-  They got the giant numbers on the front and at least the front couplers are gone which means they lasted a long time until near the end, maybe until the end when the last of the non-A15 rebuilds were pulled out of service.

-  These are now very rare.  Of the 1970s HRB cars, there are a couple of others that come to mind.  The one at the Shriner's fairgrounds that was running I think ended up at Gomaco a number of years ago along with the two MBTA PCCs that were with it along with it.  I don't think the two that ERRS has have run since they were retired by the TTC because of the gauge difference that knackers a lot of former TTC cars that end up elsewhere and would be the reason why the one car in the auction's sitting on a set of Clarke B3s to make it standard gauge.  The shell at Wagyu World on Highway 6 is the last farm field car that I know of that's still standing but it looks like it's just a carbody shell now, which is ironic in a sad way considering how these cars started out as body shells made by St Louis Car Co. and shipped to Canadian Car and Foundry to be fully built out.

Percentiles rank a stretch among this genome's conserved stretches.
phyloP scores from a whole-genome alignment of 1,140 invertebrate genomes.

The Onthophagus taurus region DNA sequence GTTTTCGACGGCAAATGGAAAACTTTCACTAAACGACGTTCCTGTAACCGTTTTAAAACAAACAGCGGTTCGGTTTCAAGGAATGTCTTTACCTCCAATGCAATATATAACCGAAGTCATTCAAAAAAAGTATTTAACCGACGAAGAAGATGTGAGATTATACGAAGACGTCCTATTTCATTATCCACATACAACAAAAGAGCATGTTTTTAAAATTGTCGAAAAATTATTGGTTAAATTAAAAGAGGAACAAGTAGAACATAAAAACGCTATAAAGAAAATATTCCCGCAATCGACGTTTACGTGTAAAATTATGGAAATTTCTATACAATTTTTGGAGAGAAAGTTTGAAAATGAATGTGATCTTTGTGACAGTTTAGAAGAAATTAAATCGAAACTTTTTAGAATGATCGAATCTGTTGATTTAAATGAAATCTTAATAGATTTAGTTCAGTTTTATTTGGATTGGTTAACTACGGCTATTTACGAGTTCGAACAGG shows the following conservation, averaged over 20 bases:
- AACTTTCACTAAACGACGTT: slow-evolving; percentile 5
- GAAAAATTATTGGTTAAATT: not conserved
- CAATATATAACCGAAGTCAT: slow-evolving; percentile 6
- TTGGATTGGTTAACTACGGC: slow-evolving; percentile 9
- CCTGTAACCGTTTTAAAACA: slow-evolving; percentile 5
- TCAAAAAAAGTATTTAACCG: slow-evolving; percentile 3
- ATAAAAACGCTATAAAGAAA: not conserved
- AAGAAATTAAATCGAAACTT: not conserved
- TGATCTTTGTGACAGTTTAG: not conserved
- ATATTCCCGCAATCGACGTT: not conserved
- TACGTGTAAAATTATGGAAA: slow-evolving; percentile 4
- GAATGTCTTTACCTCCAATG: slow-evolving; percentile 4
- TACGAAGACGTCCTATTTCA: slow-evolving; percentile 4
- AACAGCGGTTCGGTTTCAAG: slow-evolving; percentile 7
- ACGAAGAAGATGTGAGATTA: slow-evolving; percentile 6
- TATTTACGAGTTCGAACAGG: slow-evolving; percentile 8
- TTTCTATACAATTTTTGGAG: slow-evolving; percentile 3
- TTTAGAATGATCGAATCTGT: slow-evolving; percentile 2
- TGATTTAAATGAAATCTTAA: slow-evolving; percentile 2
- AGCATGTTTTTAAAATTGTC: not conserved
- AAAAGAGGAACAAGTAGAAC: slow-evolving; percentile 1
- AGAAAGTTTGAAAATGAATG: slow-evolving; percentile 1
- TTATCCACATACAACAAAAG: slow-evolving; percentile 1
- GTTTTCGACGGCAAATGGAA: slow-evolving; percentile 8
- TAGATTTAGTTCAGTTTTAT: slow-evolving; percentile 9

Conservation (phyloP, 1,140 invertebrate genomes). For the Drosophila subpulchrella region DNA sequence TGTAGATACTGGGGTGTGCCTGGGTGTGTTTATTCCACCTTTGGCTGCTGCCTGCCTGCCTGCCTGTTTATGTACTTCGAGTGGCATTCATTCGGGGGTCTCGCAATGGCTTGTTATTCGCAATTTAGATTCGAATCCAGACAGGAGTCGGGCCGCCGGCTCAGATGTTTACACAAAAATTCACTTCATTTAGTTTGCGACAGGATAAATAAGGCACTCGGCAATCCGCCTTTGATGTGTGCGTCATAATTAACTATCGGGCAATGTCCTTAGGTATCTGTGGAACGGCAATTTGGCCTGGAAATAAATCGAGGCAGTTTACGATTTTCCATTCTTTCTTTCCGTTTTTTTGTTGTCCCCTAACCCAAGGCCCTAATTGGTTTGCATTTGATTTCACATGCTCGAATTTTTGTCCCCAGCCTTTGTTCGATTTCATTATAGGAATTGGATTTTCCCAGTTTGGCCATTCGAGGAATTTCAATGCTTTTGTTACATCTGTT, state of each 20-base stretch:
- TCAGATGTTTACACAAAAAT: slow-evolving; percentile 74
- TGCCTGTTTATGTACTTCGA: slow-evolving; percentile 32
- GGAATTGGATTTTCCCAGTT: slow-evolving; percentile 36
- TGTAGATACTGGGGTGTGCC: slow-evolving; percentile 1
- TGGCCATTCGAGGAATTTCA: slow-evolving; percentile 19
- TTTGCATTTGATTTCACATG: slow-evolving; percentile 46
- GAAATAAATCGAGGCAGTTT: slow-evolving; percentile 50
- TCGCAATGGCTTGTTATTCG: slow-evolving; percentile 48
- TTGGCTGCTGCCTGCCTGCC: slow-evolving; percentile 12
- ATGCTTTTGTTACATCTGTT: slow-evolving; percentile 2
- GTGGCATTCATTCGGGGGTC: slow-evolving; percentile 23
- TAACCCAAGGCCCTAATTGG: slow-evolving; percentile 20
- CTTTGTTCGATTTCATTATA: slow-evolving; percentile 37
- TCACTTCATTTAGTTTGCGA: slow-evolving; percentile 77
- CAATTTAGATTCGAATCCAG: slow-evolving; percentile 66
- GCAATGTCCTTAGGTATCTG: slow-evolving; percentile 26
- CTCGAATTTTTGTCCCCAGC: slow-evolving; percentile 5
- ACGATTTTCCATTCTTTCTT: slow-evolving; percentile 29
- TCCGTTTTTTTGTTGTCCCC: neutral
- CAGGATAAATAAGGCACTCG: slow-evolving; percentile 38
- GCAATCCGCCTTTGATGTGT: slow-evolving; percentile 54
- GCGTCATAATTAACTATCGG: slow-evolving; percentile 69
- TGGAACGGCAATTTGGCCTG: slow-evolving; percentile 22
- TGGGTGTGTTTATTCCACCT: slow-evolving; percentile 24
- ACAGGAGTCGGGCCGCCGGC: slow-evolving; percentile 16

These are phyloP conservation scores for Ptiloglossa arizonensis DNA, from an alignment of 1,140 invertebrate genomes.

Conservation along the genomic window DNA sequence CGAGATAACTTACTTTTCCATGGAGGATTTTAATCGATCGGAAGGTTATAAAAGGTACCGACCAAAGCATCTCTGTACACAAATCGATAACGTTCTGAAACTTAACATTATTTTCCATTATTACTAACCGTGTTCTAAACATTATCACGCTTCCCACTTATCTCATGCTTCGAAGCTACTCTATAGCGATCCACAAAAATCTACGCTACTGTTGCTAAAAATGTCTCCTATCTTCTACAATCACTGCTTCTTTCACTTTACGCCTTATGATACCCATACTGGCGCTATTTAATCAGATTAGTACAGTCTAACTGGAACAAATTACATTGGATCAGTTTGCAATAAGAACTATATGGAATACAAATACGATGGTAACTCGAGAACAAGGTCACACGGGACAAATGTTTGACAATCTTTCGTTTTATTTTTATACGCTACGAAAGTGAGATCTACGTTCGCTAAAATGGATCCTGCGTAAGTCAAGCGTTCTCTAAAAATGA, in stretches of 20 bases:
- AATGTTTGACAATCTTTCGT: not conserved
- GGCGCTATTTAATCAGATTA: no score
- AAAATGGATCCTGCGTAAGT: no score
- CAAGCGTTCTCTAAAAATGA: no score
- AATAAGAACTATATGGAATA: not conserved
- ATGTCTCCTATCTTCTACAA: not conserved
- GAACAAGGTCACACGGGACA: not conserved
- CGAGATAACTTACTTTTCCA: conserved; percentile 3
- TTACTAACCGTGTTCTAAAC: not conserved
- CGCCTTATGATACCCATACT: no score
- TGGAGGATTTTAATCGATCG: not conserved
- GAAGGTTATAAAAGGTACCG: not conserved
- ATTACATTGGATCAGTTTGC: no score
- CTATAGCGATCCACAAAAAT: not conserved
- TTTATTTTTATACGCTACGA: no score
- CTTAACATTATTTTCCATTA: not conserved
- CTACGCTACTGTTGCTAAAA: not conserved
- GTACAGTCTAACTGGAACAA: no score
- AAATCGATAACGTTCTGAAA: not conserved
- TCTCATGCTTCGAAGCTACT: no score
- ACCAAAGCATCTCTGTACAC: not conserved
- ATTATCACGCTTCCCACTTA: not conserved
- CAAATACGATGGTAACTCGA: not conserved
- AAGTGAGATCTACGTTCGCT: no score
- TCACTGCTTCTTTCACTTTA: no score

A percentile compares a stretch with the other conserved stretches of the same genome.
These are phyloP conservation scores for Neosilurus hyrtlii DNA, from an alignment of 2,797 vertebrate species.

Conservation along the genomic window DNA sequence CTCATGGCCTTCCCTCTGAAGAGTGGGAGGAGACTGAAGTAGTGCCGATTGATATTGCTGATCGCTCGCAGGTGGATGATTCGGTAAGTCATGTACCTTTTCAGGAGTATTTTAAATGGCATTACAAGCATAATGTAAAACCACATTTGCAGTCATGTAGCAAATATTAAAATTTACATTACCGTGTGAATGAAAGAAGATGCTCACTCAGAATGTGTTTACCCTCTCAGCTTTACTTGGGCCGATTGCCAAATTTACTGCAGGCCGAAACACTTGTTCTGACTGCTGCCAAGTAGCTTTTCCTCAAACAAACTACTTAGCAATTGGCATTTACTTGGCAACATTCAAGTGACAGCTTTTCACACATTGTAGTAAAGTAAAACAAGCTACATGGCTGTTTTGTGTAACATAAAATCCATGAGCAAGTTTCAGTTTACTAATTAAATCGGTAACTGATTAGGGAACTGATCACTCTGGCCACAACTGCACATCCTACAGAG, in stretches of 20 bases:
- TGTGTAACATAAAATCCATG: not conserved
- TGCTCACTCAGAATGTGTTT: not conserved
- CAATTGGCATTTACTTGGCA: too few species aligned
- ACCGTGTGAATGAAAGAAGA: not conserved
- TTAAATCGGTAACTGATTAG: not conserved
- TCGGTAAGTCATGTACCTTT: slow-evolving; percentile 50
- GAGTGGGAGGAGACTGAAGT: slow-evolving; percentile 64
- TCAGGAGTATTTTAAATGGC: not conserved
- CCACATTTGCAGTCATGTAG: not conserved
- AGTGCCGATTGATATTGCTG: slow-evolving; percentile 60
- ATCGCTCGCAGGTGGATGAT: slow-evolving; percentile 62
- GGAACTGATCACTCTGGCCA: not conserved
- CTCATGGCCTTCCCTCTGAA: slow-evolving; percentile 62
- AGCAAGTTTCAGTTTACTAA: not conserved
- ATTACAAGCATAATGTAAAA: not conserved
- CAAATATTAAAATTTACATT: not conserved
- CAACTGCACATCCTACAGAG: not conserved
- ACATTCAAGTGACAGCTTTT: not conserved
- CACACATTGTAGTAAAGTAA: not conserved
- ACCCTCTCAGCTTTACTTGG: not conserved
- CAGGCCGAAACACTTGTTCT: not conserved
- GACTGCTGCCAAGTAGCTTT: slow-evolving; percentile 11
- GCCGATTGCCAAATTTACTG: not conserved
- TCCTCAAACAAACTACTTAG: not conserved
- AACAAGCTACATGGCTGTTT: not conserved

Unfortunately, when the TTC was done with the HRB cars at the end, they were in sad shape.  By the late 80s and early 90s when the last of them were retired, they had anywhere between 10-15 years of hard use on them since they were last rebuilt and most retirements were cars condemned due to "body rot" or "floor rot".  Add 30+ years of storage in various different environments, most of them were outside, on top of that and there are very few left, hence my bullet point about these now being very rare.  There are very few Toronto PCCs around now except for the A15 cars that were retired in 1995 that exist in preservation now because they were rebuilt and then retired not too too long after.  I really hope these two cars don't get scrapped and I mentioned that if the bodies could be stabilized and these made to run, it'd capture the end of the PCC era in Toronto perfectly:  A mix of worn out HRB junkers and the handful of newly rebuilt A15s that Hillcrest was turning out until the rebuild program got suspended/cancelled prematurely.

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1 hour ago, Wayside Observer said:

I was talking with two of my friends about those PCCs earlier today and had a couple of other thoughts:

-  They got the giant numbers on the front and at least the front couplers are gone which means they lasted a long time until near the end, maybe until the end when the last of the non-A15 rebuilds were pulled out of service.